Audits are critically important to food companies and should be treated as such. They are the primary tool your customers use to determine if adequate food safety systems are in place at your facility. This article covers some of the strategies and tactics that should be considered to maximise your chances of a successful audit.
We will take a look at the mechanics of an audit – what’s it all about – as well as considering some common sense tips that will help facilitate a smooth audit visit.
In simple terms, an audit is an answer to a series of specific questions and how you meet them. The Plan, Do, Check Act (PDCA) model is an ideal way to begin to approach an audit.
Plan: What are the rules of the game?
Here we need to consider what are the objectives of the audit and what are the parameters. Know your standard inside and out. You need to know it better than the auditor so you can speak with authority when something comes up that you don’t agree with. You need to be an expert.
Do: What is your procedure?
This is the crux of the audit. The auditor has asked about a requirement under the standard, and now you need to show him (evidence) how you do it. This needs to be written down in a controlled policies and procedure document.
Your goal here is to lead the auditor down a straight and clear path. The auditor reviews the document for compliance to the standard and moves on to his next question.
So, the process needs to include:-
- A written document control procedure with clear responsibilities.
- A way that staff can access the documents.
- A listing (register) of all the documents in the system
- A document retention or storage system
Check: What proof do you have that it was done?
We are back to evidence again. For example, you go over a procedure with the auditor and then he will want proof that it was done according to that procedure. So what can you show the auditor to demonstrate that this is how you do things? Remember if a procedure isn’t documented, you have no proof that it was done.
You may at this point bring up other areas where you test your system as well such as internal audits, self assessment etc. Also consider that auditors will judge behaviours against the evidence they see, so “talking a good game” won’t necessarily cut it if your evidence logs are not consistent with what the auditors sees.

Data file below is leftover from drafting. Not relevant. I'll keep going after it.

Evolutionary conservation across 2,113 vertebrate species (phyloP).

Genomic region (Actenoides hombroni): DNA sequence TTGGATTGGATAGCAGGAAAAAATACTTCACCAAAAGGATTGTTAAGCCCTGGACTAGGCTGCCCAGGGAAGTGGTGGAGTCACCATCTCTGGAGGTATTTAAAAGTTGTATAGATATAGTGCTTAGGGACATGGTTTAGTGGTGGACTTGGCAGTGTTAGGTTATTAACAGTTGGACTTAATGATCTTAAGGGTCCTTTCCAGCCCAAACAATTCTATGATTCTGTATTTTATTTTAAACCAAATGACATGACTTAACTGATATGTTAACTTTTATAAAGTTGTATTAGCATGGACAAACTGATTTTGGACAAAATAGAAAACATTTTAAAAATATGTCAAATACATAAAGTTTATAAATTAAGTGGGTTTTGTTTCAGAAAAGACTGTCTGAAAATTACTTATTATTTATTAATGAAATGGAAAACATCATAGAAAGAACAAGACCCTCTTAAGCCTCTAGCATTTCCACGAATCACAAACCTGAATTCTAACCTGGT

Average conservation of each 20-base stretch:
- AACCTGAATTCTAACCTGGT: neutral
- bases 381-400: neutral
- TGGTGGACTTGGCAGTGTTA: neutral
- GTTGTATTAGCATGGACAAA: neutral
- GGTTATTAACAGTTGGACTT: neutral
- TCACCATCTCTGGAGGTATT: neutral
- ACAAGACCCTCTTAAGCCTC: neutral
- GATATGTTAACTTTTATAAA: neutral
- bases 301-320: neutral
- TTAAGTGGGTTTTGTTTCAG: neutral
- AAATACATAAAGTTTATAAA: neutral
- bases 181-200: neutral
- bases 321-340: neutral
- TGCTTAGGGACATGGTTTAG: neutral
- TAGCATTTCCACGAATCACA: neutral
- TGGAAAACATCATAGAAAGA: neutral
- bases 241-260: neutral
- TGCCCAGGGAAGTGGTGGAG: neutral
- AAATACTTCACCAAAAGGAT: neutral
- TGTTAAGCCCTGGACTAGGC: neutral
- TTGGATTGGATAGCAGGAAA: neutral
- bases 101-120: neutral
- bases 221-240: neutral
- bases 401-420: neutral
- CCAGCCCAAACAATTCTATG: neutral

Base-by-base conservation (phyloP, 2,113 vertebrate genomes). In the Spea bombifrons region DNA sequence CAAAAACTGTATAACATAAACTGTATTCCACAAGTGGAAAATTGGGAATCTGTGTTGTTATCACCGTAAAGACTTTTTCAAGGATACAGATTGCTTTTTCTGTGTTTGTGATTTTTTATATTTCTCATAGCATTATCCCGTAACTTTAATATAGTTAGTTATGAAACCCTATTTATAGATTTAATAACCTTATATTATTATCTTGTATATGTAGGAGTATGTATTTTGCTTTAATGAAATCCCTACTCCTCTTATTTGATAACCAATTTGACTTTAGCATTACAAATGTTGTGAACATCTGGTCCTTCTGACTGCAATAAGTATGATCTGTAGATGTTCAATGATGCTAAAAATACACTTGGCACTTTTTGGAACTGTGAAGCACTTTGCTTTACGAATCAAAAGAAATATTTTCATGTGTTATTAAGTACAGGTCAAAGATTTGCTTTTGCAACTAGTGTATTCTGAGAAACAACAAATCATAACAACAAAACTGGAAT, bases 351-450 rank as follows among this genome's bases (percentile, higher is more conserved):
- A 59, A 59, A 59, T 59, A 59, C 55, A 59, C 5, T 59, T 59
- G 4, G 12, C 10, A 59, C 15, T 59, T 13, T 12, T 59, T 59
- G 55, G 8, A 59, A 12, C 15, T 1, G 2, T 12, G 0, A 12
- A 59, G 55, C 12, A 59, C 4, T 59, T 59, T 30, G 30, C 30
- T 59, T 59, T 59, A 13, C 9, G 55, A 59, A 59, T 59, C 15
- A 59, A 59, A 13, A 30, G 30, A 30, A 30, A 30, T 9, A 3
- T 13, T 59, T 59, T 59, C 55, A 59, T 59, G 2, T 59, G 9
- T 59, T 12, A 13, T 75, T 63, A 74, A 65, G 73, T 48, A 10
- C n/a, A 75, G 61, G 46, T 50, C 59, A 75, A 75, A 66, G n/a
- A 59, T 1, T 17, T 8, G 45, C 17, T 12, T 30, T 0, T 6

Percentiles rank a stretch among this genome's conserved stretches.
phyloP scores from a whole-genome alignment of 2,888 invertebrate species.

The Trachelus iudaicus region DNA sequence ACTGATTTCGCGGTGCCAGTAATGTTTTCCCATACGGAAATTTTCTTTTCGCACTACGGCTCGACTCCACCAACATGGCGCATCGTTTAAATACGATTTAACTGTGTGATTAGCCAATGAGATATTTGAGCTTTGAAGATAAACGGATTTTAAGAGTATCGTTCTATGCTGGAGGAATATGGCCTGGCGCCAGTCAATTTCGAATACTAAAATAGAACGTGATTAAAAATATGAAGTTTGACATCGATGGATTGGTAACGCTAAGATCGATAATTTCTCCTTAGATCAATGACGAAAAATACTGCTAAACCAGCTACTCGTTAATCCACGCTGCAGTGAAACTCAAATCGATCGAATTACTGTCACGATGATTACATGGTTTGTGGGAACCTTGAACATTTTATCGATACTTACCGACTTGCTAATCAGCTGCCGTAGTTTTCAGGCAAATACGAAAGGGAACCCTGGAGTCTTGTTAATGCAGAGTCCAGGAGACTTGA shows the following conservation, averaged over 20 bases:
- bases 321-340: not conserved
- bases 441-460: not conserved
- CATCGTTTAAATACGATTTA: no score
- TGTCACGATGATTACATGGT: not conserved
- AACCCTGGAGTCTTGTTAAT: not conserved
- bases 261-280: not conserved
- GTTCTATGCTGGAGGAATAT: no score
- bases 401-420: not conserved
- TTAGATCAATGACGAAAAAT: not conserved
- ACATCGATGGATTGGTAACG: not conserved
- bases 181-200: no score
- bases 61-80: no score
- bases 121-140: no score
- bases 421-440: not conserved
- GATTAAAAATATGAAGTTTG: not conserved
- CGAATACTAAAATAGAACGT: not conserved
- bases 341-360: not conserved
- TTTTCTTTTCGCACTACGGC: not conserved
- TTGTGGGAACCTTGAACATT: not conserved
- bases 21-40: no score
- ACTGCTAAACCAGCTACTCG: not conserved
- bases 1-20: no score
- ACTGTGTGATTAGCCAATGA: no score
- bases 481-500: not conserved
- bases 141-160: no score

Act: What happens if it is not correct?
We all recognise – even auditors – that no system is perfect, and if it is the auditor will be suspicious. Auditors expect to see errors in your system; they expect to see that things didn’t go as planned. The key here is being able to demonstrate what you did about it. This is your corrective action procedure. Just like document control, it operates the same. So, just like document control, you need a procedure that addresses the requirements and proof that it is followed. Your errors are your proof.
Above all any auditor is looking for clarity and easy path to navigate their way through your processes. The PDCA model can help you to do that.
Now we take a look at some tips that can help you in preparing for and executing a successful audit.
As we have discussed earlier, audits are largely based on the ability to provide the auditor with evidence that operations are compliant with a certain standard. The types of thing that will alert the auditor or make him want to dig deeper include a lack of organisation, untrained staff, and misinterpretation of compliance criteria. So in order to minimise this, here are 5 points to consider:
1.Small things matter
Make sure that conditions throughout the plant are tidy and things are labelled and in their rightful place. There should be sufficient space between the wall and stored material for pest control and cleaning activities to take place. Also ideally your internal audit should be conducted at least two months prior.
2. Teamwork is vital to success
At least three weeks before the audit have a staff meeting to prepare. Employees should be familiar with their written job descriptions and the monitoring records they are responsible for. Also staff and management need to have an understanding of:
- The hazards related to the CCP identified in the Hazard Analysis and Critical Control Points, or HACCP, plan.
- Terms such as “corrective action,” and the difference between verification and validation.
- The difference between recall and traceability.
3. Last minute won’t cut it
Preparation is the key to a successful audit outcome and so actions like filling out documentation in front of the auditor, or correcting deviancies while the audit is being conducted just won’t work. It is also important to use assertive language when speaking with the auditors. Cut out terms like “we try” or “sometimes.”
4. Senior Management involvement
We all have been part of audits where management is not available to attend either the opening or closing meeting. It is in the best interest of the company for someone in a senior role to be briefed prior to the meeting, and meet with the auditor. Adopting an accredited standard is a serious commitment. Senior management should speak with the auditor about the standard/audit and explain some of the steps that have been taken to comply with the standard.
5. Don’t be defensive
Auditors are human beings too, and they will not take kindly to being challenged especially on an area where you clearly don’t comply. Remember they are just doing their job, and the main activity of that job is to collect data. So, if you disagree with the findings, take it up through the appeals process. You can challenge the auditor after the report is issued. Stay positive and the audit will go more smoothly.
If you want to know more about how HVDS can help you to comply with relevant standards relating to clean air in the food industry, please contact us at HVDS on 01785 256976 or email firstname.lastname@example.org.